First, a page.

Using a combination of observations and models, NOAA-funded scientists have found a small but significant “advanced warning” signal for heightened summer tornado activity in the U.S.: warmer-than-average water temperatures in the Gulf of Mexico
For New Englanders, the saying “as American as apple pie” may as well be “as New England as lobster,” but warming sea surface temperatures from climate change are forcing populations of the American lobster to higher latitudes than ever before—and upending fishing communities on the New England coast.
Globally, 2015 set a new record for the most extremely warm days in the 66-year record (1.8 times more than the average). The number of extremely warm days and nights was the highest ever recorded in western North America, parts of central Europe, and central Asia.
Currently, the risk of regional-scale tornado outbreaks is predictable only about 7 days in advance. But NOAA scientists report that sea surface temperatures in the tropical Pacific may provide a month or more of advance warning of an elevated risk for tornado outbreaks.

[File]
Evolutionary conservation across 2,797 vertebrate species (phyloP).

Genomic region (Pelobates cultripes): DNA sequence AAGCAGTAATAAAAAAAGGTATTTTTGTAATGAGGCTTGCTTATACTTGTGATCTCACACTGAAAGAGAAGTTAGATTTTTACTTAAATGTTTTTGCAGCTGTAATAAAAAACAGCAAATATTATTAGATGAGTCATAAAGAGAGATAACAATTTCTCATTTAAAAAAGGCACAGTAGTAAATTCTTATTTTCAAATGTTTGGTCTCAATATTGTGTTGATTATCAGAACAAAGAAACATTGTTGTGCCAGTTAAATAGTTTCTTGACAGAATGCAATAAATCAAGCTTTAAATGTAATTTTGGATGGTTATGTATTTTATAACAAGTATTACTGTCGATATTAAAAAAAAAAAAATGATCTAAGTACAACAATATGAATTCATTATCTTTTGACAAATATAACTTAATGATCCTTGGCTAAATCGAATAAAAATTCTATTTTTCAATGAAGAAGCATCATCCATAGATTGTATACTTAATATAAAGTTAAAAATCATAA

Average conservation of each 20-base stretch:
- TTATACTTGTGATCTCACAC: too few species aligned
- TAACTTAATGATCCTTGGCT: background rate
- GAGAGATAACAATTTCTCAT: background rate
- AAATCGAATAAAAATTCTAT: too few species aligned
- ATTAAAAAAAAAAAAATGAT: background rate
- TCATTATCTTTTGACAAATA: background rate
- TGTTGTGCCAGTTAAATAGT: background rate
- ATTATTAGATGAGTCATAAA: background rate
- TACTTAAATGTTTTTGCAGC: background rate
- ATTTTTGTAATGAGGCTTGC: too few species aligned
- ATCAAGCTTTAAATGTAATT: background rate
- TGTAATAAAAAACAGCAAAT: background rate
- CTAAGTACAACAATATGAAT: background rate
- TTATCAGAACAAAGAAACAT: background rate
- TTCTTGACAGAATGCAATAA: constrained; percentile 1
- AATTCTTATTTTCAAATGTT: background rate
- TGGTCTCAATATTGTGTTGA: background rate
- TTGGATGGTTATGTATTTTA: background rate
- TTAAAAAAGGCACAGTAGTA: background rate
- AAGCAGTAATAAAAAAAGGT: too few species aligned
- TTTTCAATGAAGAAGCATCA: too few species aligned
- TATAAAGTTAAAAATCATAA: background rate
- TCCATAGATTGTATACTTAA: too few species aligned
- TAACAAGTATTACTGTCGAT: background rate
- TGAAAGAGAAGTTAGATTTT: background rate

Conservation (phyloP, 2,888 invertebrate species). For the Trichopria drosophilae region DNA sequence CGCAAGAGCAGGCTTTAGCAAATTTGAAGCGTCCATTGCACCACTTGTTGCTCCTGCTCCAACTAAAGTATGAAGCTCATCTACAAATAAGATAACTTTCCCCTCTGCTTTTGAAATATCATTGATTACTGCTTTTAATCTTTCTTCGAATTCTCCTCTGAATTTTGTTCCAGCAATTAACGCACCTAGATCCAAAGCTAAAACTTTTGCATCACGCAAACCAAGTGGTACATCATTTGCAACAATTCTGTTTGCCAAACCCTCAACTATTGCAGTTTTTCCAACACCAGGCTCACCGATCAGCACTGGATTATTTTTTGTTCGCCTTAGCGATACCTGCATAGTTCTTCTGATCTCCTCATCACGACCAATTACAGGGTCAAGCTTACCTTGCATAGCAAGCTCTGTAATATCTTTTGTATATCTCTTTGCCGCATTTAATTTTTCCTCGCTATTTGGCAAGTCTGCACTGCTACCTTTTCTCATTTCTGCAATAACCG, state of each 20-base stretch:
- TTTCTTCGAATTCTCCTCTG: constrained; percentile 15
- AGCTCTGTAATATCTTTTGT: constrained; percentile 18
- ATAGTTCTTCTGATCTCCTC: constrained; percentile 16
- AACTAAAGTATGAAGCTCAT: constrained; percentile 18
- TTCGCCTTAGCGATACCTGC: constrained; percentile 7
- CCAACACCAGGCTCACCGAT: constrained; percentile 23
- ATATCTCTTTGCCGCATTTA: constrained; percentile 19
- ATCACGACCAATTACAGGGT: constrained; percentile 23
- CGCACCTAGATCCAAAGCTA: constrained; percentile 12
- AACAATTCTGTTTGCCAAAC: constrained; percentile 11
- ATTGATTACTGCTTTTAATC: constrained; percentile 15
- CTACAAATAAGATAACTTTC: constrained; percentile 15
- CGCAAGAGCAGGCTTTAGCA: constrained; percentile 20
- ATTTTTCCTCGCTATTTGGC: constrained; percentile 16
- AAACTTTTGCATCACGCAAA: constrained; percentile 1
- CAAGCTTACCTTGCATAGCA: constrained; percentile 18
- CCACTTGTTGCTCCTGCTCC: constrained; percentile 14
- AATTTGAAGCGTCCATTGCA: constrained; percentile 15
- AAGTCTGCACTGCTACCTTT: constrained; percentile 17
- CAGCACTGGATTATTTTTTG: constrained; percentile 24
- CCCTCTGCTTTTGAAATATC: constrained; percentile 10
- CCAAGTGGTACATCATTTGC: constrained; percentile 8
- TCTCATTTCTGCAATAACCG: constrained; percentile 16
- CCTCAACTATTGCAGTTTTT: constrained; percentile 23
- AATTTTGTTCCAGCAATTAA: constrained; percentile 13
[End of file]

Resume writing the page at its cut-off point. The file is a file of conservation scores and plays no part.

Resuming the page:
With this year's ongoing El Niño event, parts of East Africa may be ripe for a potential outbreak of Rift Valley Fever. See how government agencies are using climate data to help predict, and hopefully prevent, an outbreak of this deadly mosquito-borne virus that affects both people and valuable livestock.
The June round of our “Climate Challenge” social media game pitted experts against players to answer the following question: What percent area of the United States will be in severe drought or worse in June 2015?
In 2014, the most essential indicators of Earth's changing climate continued to reflect trends of a warming planet, with several setting new records. Here are NOAA Climate.gov's highlights from the State of the Climate in 2014 report released online today by the American Meteorological Society (AMS).